BY CAROLYN LUCAS-ZENK | WEST HAWAII TODAY
A donation is helping budding young scientists put their world under the microscope.
Fifty digital video microscopes and related supplies are being given to middle schools statewide, thanks to the University of Hawaii at Manoa's Center for Microbial Oceanography: Research and Education, or C-MORE, and its wide-ranging education program.
This effort is in partnership with the state Department of Education and the UH Fostering Inspiration and Relevance through Science and Technology Pre-Academy Initiative.
The goal is to give local children the tools to learn and make discoveries, as well as realize their ambitions and take more of an interest in science. Furthermore, C-MORE also hopes to shed light on the hidden world of micro-organisms, or microbes, in the sea, said Jim Foley, a marine science educator with C-MORE.
"Every drop of seawater contains some of the most important organisms on the planet, and most people probably don't even realize it. Microbes are the engines of the marine food web, and produce about half of the oxygen that we breathe," Foley said.
To receive the equipment, teachers must attend a free C-MORE professional development workshop to learn how to safely collect plankton and how to operate and care for the microscope. Teachers who attend the workshop will earn DOE professional development credit. They will also learn about free hands-on and online curricular resources.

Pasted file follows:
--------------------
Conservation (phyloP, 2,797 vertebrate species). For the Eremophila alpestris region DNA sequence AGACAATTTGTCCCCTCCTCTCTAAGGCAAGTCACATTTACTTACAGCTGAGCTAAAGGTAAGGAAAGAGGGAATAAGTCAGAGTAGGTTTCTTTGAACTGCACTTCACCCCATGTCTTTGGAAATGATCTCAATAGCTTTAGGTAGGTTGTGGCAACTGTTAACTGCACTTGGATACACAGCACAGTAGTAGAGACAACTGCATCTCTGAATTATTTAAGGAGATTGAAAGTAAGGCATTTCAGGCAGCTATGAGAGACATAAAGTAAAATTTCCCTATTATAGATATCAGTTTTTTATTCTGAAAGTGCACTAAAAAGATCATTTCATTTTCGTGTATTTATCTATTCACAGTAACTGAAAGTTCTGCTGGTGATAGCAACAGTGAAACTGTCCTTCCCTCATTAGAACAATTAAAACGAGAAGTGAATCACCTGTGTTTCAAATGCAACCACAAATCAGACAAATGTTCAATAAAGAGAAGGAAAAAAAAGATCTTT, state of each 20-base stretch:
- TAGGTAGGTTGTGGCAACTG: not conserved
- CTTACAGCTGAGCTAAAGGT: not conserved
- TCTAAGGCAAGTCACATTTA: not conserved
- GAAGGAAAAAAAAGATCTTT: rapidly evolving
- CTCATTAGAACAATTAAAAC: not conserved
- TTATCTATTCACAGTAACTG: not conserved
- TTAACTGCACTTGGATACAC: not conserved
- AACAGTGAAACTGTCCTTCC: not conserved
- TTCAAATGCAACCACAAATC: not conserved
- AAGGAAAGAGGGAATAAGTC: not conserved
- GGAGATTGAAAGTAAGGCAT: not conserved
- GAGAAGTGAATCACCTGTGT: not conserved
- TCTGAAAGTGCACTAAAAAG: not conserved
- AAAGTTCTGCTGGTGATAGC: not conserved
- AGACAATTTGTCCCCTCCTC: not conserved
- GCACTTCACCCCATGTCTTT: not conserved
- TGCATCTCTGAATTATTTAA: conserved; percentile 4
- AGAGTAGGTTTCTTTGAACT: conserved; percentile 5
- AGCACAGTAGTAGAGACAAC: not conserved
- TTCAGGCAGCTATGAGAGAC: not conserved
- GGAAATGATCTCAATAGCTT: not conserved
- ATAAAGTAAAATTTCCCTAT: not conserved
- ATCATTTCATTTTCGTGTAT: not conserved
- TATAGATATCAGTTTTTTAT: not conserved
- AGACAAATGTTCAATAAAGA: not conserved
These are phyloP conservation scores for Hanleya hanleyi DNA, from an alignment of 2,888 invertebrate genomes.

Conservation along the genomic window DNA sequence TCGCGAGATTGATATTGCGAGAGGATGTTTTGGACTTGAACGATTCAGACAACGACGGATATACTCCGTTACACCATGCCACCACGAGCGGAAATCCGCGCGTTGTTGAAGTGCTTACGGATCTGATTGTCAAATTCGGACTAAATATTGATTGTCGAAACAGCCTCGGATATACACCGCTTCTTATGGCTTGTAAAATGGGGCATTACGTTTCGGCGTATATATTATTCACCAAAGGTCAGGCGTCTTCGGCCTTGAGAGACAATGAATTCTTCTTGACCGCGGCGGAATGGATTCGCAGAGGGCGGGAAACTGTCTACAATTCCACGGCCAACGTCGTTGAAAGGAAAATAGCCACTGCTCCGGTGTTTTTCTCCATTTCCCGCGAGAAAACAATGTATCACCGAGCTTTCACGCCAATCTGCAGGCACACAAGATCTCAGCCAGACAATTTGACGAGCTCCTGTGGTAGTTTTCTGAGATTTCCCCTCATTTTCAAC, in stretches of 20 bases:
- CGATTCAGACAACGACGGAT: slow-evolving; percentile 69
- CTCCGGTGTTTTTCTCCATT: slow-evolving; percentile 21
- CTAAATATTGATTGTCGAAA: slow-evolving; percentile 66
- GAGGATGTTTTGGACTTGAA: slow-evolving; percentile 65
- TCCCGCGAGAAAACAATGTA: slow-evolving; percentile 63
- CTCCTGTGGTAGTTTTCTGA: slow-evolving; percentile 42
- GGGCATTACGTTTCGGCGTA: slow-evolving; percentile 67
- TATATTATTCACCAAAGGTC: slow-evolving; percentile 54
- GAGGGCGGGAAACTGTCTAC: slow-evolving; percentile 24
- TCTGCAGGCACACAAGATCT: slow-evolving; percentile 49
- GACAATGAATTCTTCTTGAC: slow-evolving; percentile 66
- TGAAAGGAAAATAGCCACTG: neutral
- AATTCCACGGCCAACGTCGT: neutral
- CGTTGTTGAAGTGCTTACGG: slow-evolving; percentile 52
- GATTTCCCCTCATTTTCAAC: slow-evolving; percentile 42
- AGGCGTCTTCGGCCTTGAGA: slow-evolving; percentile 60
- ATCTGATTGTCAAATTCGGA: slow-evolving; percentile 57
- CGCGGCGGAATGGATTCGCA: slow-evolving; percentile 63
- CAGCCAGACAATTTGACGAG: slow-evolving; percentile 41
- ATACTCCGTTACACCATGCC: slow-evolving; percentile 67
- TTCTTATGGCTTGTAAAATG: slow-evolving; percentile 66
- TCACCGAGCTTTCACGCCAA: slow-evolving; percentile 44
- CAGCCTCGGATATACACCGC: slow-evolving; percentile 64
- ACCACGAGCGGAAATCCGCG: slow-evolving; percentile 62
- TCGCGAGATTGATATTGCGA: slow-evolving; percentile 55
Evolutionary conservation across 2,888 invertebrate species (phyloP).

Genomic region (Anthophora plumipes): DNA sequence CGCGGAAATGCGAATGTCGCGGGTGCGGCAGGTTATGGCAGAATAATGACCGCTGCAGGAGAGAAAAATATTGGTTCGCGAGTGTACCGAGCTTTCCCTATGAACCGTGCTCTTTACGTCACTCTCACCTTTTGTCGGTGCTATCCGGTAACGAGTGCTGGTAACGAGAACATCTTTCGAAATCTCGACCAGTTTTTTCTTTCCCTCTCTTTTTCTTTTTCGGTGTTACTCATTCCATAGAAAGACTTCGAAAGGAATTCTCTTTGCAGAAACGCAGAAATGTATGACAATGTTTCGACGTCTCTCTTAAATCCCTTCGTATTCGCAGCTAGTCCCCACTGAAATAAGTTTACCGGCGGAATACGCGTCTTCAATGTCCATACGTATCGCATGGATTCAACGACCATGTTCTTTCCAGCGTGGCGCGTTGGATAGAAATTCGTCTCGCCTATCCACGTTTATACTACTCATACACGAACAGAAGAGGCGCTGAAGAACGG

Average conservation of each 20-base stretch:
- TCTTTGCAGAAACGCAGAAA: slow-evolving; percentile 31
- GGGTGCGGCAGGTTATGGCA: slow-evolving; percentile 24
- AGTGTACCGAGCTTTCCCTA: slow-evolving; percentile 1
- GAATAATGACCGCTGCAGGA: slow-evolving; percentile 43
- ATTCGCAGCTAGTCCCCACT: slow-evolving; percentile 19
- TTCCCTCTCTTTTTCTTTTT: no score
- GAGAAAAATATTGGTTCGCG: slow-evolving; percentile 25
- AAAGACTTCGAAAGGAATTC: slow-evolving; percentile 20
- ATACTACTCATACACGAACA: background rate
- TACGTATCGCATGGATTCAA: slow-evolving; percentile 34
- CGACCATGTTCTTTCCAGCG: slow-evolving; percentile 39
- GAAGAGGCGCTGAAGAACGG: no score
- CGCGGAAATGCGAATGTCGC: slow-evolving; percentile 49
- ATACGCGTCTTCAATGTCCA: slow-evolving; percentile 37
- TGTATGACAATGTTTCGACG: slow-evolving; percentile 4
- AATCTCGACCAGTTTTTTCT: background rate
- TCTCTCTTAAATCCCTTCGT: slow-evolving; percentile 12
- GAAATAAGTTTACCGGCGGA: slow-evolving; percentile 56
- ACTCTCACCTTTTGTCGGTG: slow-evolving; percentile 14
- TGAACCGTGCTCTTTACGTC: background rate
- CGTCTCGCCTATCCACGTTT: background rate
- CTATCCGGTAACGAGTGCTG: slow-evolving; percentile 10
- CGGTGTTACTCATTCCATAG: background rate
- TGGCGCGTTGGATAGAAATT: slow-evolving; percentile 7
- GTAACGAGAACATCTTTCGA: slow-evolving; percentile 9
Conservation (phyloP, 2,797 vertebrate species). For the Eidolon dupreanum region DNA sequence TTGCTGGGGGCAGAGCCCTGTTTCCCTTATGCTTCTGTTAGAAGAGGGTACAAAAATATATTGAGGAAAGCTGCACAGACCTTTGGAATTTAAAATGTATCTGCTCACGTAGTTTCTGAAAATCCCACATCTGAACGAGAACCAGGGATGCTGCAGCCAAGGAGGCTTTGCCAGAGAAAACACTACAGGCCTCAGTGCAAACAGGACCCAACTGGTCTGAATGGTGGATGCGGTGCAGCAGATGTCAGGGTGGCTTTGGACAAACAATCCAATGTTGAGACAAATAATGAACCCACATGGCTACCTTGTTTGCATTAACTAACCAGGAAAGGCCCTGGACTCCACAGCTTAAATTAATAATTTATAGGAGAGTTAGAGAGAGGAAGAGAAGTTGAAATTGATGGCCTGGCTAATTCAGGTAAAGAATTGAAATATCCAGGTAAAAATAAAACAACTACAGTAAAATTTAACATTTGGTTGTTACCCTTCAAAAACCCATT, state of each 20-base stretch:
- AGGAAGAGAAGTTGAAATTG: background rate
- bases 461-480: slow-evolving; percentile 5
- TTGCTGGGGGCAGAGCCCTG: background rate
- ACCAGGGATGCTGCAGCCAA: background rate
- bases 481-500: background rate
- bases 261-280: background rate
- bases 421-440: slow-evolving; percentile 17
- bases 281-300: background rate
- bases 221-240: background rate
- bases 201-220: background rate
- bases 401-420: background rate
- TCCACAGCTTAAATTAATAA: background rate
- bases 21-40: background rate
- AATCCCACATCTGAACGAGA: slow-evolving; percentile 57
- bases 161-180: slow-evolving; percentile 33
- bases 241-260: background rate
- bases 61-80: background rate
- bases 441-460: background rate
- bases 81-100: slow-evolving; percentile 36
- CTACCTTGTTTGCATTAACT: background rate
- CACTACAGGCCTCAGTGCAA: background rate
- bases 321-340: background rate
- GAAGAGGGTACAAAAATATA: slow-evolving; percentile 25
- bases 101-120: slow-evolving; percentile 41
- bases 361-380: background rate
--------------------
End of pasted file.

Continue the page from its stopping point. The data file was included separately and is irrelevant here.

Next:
There is a limit of one microscope per middle school. The next workshop, which includes lunch, is from 9 a.m. to 3 p.m. March 3 in Hilo. Keaau Middle School, Hilo Intermediate and Waiakea Intermediate were the only Big Island schools signed up as of Tuesday, Foley said.
Those interested in participating have until Feb. 27 to sign up and can do so by emailing email@example.com or calling 956-7739.
Since the effort began in December, workshops have been held on Oahu and Maui, where 13 microscopes were distributed. The microscopes are easy to use, can attach to a computer and have the ability to display images to the entire class, Foley said.
After using the video microscope in her classroom, one teacher was impressed about the impact the experience had on her students.
"These lessons are blowing them away. They had no idea that there were microscopic things living in the ocean," she wrote. "They asked millions of questions along the lines of 'So when we swim at the beach, these things are touching us?' and if there were 'things' in our drinking water. It totally opened their eyes to the fact that there are microscopic creatures all around us."
For more information, visit cmore.soest.hawaii.edu/education.htm.